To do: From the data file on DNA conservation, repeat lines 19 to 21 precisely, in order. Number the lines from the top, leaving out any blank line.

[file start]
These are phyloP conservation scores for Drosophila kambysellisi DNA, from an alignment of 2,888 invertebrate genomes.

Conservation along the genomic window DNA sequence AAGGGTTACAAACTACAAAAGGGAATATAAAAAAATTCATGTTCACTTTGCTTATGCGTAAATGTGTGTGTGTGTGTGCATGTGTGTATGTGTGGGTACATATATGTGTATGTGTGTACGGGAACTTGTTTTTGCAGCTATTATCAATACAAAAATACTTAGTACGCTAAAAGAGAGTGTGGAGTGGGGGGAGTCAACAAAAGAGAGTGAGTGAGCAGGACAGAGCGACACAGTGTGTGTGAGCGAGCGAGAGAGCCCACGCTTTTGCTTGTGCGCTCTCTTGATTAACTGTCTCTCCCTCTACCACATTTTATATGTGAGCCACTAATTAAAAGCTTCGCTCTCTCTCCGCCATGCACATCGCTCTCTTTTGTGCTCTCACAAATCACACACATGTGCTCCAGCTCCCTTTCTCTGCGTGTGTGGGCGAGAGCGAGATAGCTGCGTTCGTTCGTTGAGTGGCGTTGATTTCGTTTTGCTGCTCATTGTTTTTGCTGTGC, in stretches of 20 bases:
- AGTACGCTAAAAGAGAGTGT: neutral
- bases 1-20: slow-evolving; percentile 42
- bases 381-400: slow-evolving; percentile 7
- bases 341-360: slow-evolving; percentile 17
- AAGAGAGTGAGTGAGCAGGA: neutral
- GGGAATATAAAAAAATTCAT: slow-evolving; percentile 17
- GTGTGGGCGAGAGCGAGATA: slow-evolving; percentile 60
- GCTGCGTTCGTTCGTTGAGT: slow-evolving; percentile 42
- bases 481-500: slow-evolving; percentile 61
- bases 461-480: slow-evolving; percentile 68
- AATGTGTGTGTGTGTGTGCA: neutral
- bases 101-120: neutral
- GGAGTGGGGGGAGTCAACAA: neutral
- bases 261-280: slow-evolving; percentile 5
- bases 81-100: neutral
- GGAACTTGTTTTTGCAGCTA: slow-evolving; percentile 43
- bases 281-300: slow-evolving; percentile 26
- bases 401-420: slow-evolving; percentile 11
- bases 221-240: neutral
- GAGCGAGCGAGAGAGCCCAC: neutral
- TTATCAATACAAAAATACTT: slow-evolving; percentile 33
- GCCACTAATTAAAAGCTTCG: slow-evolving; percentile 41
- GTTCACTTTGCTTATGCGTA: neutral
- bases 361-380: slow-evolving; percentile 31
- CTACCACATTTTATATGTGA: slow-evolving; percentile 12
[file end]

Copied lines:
- bases 281-300: slow-evolving; percentile 26
- bases 401-420: slow-evolving; percentile 11
- bases 221-240: neutral